Today I was privileged to be an invited guest of the community of Fort Chipewyan, Canada. I can’t blame you if you’ve never heard of “Ft. Chip” – after all, there are only 1000 residents, and it’s only accessible by plane or boat. But you should hear about it, because what happens there will affect all of us.

The town has been suffering for more than ten years from surprisingly high rates of cancer. A local doctor sounded the alarm, and eventually the government did an investigation. The government’s press release at the time the cancer study was released made it sound like there was no problem: “A study of the cancer incidence in Fort Chipewyan finds levels of the rare cancer cholangiocarcinoma are not higher than expected.”

The results of the cancer study were never presented to the community, and the government claimed there was no problem. That’s where I came in. One of my colleagues asked me to peer review the Alberta Health Services cancer investigation. To my surprise, the actual report did not align with the headlines:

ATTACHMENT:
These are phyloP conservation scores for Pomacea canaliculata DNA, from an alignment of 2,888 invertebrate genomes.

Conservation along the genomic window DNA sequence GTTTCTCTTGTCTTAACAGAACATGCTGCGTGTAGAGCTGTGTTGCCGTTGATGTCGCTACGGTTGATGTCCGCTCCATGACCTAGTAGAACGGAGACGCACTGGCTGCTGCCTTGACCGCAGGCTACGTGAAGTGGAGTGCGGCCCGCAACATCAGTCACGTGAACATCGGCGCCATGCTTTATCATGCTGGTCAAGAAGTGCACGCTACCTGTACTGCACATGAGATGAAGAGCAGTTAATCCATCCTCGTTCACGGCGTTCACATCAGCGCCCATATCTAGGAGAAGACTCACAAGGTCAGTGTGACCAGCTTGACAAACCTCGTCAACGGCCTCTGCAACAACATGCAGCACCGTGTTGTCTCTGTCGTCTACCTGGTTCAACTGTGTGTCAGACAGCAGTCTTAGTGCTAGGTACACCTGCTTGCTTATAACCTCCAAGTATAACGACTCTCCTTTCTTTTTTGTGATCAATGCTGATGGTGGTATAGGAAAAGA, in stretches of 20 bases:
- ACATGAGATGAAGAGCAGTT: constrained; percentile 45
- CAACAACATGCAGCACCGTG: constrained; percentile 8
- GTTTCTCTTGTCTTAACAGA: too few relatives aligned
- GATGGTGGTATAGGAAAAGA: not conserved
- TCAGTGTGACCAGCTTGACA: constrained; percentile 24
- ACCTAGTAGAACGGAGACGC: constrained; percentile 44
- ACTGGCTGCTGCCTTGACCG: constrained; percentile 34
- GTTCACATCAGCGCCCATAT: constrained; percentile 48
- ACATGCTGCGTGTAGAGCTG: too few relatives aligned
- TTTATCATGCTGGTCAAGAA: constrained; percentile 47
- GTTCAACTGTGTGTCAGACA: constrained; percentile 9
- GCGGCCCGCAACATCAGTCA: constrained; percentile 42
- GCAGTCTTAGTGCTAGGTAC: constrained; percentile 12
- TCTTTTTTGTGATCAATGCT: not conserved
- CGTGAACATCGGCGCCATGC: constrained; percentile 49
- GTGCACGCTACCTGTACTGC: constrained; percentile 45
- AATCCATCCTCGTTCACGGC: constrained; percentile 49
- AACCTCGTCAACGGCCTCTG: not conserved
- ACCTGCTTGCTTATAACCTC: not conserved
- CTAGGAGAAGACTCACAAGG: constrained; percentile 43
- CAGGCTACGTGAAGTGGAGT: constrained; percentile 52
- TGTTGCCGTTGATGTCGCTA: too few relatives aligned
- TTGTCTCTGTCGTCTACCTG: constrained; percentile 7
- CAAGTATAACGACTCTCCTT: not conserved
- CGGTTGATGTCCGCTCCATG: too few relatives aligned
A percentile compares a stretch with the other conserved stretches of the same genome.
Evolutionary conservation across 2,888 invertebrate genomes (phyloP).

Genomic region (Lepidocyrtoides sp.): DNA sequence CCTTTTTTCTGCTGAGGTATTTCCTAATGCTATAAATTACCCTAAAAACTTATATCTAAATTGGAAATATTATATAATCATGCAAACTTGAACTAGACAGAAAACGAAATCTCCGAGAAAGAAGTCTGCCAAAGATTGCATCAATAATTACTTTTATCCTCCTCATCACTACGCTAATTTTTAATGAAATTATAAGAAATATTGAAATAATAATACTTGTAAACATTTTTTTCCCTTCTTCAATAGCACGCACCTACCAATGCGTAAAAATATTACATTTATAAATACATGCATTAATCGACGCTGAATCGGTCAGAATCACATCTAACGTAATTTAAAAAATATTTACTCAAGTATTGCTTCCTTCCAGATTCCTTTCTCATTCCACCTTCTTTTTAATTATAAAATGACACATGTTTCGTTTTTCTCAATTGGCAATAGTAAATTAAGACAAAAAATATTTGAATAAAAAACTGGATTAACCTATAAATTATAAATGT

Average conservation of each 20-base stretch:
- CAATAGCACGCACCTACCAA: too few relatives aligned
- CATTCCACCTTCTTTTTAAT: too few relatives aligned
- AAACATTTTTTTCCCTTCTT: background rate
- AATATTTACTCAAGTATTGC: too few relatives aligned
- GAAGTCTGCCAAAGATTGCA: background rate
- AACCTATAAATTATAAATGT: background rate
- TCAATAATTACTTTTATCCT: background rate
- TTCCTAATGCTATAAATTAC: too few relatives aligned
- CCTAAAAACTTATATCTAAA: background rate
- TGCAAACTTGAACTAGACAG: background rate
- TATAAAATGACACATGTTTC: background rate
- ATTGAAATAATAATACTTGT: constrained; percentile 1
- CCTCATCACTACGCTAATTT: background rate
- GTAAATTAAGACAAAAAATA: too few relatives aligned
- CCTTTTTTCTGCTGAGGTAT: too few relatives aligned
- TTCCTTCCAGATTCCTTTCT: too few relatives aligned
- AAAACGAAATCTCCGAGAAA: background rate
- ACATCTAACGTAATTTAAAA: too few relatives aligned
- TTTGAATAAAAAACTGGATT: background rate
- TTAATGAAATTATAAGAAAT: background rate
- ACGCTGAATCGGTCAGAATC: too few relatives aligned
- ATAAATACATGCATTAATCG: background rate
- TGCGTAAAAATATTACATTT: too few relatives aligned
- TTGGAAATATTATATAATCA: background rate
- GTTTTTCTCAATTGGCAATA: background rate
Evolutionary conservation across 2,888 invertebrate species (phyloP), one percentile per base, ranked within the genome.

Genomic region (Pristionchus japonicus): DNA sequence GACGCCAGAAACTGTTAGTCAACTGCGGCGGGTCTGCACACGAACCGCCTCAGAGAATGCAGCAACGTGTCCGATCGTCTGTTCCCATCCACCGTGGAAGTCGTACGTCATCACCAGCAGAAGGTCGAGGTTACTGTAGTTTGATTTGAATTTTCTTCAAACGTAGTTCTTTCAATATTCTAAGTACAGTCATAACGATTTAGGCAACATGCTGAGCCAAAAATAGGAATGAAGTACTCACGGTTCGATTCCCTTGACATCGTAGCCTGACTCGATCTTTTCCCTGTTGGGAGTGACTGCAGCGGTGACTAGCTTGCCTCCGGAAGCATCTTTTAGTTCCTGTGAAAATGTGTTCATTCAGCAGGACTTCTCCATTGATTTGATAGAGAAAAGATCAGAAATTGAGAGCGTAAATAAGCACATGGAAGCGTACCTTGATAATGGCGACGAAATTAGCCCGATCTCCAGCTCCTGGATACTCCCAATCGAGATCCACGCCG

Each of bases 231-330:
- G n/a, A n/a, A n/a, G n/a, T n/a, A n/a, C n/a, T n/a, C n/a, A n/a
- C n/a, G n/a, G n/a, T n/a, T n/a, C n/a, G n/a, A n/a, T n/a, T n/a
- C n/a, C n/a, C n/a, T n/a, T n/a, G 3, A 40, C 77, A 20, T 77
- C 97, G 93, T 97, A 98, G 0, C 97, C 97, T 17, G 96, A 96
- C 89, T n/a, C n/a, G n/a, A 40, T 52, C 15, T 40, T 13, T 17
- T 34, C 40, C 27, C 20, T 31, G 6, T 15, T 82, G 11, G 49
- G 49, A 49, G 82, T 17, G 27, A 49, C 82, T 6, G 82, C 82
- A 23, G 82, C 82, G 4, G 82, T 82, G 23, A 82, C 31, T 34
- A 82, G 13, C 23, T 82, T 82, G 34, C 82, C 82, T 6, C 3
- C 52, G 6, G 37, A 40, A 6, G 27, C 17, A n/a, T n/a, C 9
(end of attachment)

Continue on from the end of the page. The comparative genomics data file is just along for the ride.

• Overall,  the report found a 30% increase in cancers in Ft. Chip compared with  expected over the last 12 years;  Leukemias and lymphomas were increased by 3-fold;
  • Bile duct cancers were increased by 7-fold; Other  cancers, such as soft tissue sarcomas, and lung cancers in women, were also elevated.

I’m not sure who wrote the press release for the government, but it sure weren’t the scientists who actually did the investigation.